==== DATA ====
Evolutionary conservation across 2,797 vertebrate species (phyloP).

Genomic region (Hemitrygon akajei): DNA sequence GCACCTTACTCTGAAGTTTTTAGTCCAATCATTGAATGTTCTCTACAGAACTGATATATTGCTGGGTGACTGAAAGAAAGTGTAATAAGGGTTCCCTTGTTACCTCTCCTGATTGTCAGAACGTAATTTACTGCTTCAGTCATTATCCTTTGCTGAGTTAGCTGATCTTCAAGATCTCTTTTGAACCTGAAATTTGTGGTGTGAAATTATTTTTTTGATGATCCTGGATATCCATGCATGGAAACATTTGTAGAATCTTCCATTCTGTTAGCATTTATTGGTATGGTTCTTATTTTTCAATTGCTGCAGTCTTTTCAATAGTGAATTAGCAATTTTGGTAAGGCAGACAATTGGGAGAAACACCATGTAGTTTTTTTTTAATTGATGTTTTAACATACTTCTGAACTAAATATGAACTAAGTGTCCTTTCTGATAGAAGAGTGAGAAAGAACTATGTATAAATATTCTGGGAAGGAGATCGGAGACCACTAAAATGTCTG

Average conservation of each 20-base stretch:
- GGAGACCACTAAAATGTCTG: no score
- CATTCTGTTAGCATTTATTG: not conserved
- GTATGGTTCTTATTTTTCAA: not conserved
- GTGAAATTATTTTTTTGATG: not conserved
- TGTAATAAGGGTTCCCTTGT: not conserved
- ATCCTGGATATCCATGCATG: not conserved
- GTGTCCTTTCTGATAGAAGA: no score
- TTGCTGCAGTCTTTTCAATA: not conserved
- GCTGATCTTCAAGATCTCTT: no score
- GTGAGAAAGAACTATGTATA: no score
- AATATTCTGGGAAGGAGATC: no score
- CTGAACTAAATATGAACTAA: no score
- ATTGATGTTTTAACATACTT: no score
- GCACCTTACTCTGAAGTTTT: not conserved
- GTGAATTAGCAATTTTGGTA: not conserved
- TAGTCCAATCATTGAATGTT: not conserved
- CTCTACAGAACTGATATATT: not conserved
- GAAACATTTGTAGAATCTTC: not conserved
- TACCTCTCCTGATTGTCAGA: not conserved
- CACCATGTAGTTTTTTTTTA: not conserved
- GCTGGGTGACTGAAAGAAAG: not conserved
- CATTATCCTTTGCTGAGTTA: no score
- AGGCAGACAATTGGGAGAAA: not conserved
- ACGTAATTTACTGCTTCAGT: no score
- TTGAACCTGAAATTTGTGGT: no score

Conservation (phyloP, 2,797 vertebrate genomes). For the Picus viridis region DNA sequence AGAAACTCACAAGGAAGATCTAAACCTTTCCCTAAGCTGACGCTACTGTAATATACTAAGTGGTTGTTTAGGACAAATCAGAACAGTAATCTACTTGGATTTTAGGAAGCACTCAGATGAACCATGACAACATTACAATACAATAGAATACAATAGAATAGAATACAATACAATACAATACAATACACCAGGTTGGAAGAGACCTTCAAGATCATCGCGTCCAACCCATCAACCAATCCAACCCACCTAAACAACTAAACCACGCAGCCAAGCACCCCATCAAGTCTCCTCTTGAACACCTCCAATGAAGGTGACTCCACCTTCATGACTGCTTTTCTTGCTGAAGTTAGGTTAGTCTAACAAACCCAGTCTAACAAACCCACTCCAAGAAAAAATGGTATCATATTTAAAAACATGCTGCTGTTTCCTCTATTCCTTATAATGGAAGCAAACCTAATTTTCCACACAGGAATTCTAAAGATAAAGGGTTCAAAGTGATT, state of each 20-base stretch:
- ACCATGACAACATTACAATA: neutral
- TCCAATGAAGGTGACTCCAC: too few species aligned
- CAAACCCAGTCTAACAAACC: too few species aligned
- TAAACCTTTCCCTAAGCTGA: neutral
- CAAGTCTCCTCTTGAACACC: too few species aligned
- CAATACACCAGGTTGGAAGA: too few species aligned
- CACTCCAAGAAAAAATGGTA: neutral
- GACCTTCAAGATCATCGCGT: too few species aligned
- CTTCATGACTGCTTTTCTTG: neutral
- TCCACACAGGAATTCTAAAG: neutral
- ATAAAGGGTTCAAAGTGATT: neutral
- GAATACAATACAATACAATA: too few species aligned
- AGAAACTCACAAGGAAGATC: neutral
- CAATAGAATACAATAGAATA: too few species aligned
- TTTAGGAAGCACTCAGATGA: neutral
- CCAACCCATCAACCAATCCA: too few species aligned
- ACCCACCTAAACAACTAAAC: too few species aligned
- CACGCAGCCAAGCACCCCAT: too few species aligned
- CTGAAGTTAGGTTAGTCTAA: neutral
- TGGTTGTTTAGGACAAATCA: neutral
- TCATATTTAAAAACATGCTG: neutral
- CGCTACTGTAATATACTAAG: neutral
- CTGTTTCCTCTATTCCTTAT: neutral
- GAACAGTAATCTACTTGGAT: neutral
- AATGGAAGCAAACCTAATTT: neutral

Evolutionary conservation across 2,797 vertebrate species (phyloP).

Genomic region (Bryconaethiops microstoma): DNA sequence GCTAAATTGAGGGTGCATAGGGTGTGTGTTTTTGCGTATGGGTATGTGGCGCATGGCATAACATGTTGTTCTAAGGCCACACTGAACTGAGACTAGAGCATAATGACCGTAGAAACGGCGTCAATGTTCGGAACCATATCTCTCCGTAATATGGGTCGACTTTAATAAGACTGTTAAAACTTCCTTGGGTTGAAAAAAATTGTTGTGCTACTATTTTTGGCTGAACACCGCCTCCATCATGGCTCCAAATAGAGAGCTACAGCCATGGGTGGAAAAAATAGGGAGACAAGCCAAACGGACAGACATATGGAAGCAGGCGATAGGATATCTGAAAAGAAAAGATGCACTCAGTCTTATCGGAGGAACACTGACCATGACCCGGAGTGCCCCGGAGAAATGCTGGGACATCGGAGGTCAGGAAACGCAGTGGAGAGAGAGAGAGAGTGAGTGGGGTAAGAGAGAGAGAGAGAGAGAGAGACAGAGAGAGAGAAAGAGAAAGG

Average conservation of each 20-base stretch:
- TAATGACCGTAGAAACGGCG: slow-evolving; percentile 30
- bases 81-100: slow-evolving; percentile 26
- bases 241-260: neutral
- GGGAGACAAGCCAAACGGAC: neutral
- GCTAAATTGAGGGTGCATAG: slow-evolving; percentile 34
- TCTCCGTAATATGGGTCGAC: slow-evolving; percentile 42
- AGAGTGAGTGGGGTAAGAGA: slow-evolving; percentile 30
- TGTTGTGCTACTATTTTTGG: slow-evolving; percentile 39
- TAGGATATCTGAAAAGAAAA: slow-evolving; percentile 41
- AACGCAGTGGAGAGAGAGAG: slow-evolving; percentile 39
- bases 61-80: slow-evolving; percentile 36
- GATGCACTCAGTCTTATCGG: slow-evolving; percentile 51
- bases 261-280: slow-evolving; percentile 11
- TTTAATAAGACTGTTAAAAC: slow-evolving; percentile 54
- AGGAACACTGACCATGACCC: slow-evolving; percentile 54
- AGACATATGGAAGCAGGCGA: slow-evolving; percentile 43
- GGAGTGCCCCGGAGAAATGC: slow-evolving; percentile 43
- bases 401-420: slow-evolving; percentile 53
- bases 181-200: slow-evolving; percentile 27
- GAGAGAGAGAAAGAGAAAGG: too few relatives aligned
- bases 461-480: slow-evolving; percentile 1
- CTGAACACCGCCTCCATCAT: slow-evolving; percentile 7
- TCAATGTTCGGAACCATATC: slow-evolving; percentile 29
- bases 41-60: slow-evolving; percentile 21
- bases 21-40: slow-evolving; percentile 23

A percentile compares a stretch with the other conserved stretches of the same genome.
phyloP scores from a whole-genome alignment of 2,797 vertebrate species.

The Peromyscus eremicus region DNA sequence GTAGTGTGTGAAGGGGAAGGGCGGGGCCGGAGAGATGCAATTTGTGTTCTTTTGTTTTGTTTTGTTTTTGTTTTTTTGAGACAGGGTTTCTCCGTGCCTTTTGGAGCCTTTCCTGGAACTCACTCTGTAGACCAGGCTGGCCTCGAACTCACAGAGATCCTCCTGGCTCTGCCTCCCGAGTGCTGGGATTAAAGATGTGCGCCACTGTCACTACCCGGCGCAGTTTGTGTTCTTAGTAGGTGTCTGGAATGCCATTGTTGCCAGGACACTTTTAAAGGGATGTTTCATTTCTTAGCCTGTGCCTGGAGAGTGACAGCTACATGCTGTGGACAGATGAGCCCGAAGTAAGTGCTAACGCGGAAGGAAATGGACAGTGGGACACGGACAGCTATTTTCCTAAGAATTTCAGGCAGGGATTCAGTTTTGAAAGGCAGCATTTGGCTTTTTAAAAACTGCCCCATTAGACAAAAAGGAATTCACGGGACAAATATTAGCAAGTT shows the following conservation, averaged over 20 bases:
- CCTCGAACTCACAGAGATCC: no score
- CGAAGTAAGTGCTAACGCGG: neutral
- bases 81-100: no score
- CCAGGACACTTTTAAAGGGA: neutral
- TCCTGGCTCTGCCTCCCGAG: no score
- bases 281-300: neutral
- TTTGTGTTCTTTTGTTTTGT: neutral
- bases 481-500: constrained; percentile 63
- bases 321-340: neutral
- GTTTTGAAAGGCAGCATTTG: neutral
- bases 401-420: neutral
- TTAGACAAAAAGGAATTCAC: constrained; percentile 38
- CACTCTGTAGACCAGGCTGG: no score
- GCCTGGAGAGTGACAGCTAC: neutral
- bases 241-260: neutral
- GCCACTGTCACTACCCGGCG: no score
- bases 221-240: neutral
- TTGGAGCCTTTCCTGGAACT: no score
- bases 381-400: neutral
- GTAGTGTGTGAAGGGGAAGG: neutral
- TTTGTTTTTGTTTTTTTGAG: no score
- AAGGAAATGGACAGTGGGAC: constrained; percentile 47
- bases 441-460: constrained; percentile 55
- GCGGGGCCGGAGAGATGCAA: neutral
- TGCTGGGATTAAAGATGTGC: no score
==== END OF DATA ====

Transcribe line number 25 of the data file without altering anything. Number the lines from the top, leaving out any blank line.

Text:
- CATTATCCTTTGCTGAGTTA: no score